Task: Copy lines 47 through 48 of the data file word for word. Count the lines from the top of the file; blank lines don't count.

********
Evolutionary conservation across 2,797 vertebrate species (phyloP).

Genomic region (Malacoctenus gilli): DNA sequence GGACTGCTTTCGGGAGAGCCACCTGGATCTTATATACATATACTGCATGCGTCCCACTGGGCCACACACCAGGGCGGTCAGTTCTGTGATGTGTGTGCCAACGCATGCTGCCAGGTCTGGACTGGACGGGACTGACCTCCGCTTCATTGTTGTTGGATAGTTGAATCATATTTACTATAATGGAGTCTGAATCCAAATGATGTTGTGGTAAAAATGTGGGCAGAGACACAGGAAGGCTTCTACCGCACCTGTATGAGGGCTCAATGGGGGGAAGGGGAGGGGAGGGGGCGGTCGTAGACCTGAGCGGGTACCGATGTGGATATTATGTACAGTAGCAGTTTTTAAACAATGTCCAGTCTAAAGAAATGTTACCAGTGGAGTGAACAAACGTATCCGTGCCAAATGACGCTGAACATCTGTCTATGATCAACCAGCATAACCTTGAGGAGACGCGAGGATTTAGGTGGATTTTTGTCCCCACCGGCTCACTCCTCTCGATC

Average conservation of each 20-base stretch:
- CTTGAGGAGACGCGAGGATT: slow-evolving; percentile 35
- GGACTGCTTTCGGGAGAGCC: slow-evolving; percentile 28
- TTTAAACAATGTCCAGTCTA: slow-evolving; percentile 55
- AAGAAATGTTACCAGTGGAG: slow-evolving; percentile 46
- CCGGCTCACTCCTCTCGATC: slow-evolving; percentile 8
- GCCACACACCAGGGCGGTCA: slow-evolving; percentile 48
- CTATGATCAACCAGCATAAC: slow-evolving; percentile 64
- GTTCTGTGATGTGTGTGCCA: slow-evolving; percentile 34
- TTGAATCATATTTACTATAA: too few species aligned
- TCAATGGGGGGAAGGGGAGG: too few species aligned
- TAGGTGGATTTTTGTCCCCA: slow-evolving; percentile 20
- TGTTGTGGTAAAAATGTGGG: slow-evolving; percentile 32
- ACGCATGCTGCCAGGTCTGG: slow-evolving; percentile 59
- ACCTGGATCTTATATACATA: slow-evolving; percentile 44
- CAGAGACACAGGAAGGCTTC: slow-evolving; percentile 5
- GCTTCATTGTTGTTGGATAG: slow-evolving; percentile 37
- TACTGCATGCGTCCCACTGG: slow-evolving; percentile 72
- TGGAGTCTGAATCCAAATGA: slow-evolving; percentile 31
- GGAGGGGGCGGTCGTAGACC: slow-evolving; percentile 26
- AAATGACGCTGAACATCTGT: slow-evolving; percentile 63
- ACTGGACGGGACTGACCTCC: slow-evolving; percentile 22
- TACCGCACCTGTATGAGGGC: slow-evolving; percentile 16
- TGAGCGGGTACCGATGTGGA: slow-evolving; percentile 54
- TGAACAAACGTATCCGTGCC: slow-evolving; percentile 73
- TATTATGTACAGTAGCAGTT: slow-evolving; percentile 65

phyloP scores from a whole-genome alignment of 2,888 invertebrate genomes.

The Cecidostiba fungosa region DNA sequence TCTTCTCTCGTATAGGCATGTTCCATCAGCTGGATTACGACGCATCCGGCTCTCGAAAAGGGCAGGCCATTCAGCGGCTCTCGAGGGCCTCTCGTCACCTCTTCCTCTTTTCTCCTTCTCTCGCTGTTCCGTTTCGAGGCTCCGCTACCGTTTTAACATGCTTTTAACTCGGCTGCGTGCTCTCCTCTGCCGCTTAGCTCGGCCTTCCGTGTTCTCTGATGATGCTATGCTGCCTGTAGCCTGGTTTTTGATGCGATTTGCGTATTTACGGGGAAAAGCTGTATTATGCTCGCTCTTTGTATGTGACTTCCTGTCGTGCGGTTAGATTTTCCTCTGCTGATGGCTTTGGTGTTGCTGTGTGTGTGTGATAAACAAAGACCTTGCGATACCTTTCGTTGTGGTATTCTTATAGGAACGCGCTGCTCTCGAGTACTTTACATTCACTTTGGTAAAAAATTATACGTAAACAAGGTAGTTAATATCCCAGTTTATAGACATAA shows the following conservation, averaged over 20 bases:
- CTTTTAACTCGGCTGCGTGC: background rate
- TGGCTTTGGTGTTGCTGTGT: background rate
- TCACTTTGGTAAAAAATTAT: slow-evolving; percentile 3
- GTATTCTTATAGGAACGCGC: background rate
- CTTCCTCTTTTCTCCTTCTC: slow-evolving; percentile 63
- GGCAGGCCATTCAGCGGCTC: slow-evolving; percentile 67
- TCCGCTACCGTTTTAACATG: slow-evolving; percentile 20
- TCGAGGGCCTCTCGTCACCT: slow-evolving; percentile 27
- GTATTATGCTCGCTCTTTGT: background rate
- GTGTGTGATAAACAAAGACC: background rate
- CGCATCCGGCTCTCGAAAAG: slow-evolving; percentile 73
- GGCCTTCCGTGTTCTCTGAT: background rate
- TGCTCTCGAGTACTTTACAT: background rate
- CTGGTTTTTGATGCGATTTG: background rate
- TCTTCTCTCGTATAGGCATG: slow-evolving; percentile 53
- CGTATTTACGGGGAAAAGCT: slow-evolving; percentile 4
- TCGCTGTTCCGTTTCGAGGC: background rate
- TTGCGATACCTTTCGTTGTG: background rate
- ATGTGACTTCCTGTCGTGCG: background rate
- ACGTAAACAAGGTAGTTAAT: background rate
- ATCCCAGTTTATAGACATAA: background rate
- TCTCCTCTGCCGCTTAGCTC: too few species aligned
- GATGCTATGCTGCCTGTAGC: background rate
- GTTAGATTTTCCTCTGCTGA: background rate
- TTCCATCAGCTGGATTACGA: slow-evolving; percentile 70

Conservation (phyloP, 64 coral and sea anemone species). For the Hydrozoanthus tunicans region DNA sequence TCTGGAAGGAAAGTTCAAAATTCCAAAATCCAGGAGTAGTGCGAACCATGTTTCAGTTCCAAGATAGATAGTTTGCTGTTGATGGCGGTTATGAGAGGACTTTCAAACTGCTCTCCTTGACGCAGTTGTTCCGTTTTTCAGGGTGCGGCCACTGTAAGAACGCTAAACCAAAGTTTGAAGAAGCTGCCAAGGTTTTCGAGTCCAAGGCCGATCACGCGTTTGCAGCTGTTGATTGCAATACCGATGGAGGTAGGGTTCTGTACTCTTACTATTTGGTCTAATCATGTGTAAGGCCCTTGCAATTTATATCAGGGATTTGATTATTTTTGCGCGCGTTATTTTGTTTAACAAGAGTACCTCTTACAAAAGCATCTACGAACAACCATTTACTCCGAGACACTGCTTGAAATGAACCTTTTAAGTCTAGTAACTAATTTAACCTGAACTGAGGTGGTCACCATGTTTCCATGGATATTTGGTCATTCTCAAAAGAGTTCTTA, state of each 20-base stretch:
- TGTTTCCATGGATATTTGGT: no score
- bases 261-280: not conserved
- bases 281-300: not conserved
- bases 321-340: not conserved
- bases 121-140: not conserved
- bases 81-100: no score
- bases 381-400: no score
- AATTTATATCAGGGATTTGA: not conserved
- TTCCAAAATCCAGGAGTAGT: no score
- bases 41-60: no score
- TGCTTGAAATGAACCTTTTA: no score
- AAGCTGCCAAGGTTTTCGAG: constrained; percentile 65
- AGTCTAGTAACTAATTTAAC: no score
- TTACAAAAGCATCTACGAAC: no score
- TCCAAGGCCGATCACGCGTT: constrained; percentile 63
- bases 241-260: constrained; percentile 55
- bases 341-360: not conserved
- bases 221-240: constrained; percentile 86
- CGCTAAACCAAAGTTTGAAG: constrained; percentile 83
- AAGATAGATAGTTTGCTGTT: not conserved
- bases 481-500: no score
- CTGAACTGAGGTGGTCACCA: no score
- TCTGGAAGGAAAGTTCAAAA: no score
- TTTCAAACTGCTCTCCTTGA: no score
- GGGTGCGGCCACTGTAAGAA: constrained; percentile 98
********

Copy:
- TCGCTGTTCCGTTTCGAGGC: background rate
- TTGCGATACCTTTCGTTGTG: background rate